The doyen of India's strategists, K Subrahmanyam, has got it wrong before. He advocated Indian vivisection of Pakistan in 1971, not only in the East, but also in the West advising for a drive up to the Indus to bisect West Pakistan between Sindh and Punjab. In the event, India settled only for the former. But even this smaller intervention has had long consequences for India. Pakistan determined that it would go nuclear to overcome its disadvantage in conventional forces, and has since waged an endless proxy war against India under nuclear cover.

Back then, he had argued that India should go nuclear to ensure deterrence, making war prohibitive and resulting in settling of issues as Kashmir. We now know otherwise, with Kashmir figuring in a war and a near war since 1998. This reality, quite different from what was predicted back in the 1970s, should be borne in mind as we read Subrahmanyam's latest (below) on the internal conflict strategy for Central India:

"India cannot industrialise without displacing populations. While the displaced population should be compensated generously, swiftly and made stakeholders in industrialisation, it is unrealistic to talk of eliminating poverty without industrialisation and fast growth. If this proposition is considered valid, India is going to face the challenge of left-wing and secessionist insurgencies to fast growth through efficient and just governance and delivery of services to the common man. To ensure that a three-pronged approach is imperative - an effective civil armed force free from the parochial political influence, a just governance and a fast growing industrialisation cum urbanisation and poverty elimination programme" (from his article, "Wake Up Call" in Dainik Jagran (Hindi), dated 11 April 2010).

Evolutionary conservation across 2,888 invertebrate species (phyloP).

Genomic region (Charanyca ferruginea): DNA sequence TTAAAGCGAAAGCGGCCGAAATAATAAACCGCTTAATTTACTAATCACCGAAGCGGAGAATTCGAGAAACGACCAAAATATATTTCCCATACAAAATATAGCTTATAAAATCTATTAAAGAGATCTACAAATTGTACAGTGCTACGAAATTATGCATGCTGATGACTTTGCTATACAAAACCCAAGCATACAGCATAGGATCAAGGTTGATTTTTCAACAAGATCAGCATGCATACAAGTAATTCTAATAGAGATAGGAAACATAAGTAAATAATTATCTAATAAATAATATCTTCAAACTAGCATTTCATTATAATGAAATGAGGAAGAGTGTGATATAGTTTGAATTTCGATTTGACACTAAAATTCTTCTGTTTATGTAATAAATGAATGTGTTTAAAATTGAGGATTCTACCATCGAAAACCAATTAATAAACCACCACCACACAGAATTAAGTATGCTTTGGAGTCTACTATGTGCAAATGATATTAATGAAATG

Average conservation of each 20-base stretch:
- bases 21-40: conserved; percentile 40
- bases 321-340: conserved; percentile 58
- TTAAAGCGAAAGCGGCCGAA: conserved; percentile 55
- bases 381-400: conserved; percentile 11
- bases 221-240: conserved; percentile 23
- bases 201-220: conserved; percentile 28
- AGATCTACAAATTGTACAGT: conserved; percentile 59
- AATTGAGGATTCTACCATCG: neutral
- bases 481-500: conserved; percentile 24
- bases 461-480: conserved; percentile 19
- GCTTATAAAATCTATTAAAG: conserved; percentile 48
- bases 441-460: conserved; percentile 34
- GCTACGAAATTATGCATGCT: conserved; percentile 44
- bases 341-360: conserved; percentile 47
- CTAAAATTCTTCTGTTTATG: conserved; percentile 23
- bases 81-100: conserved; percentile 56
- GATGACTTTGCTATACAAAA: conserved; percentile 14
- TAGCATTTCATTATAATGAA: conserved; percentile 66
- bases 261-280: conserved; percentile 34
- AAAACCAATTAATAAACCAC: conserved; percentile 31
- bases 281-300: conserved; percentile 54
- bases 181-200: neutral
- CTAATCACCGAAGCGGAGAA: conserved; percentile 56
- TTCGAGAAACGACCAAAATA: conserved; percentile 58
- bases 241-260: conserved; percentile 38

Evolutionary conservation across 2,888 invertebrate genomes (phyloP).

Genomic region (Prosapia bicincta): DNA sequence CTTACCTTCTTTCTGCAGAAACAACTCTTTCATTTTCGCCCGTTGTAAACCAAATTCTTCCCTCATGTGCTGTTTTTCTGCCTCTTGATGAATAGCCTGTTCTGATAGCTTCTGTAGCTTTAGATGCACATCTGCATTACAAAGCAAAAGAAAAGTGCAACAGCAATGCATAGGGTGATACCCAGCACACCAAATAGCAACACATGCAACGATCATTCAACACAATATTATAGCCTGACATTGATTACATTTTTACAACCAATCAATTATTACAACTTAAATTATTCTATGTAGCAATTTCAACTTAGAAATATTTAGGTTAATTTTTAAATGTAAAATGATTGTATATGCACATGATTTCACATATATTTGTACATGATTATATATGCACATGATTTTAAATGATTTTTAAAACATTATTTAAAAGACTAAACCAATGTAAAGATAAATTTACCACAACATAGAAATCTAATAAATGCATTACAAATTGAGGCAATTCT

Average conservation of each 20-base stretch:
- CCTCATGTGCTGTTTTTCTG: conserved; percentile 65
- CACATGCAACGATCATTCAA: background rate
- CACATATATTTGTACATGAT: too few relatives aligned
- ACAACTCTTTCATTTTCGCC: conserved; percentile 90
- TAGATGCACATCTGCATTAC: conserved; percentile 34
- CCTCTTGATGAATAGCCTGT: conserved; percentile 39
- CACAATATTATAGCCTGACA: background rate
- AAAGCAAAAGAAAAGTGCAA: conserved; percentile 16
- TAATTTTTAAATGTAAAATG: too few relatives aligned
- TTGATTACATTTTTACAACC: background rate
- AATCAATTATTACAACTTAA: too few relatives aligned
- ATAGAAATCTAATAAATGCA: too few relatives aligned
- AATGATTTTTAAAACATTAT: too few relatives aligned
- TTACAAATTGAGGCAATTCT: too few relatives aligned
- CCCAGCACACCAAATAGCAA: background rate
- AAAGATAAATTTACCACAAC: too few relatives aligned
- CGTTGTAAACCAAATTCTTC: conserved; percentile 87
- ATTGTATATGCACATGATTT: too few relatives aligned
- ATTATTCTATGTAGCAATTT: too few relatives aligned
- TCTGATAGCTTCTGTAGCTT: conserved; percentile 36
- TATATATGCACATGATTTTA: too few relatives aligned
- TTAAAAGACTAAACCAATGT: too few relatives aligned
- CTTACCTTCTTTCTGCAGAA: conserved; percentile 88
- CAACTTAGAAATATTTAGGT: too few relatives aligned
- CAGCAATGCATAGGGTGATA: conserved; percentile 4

Advancing years have not made a dent on his combative prose. However, Subrahmanyam's argument is predicated on a very big 'IF'. India could go down the route of fast growth 'if' it can 'compensate generously', provide 'just governance', ensure 'delivery of services' and undertake 'poverty elimination'. Since the country's past record does not instil confidence that it can do any of this adequately well, it bears questioning whether it should venture down the route of 'displacing populations' at all. In that case, would the country's war in the central provinces - referred to as Operation Green Hunt and avidly denied by authorities - be the wrong war to fight?

It is certain now that an internal war is on. A Home Ministry's statement has it that "some Maoist leaders have been directly contacting certain NGOs and intellectuals to propagate their ideology and persuade them to take steps which would provide support to the CPI (Maoist) ideology." The warning perhaps owes to Arundhati Roy's and Gautam Navlakha's take on the Maoists in Outlook and Economic and Political Weekly respectively, based on some days spent with them in Central India.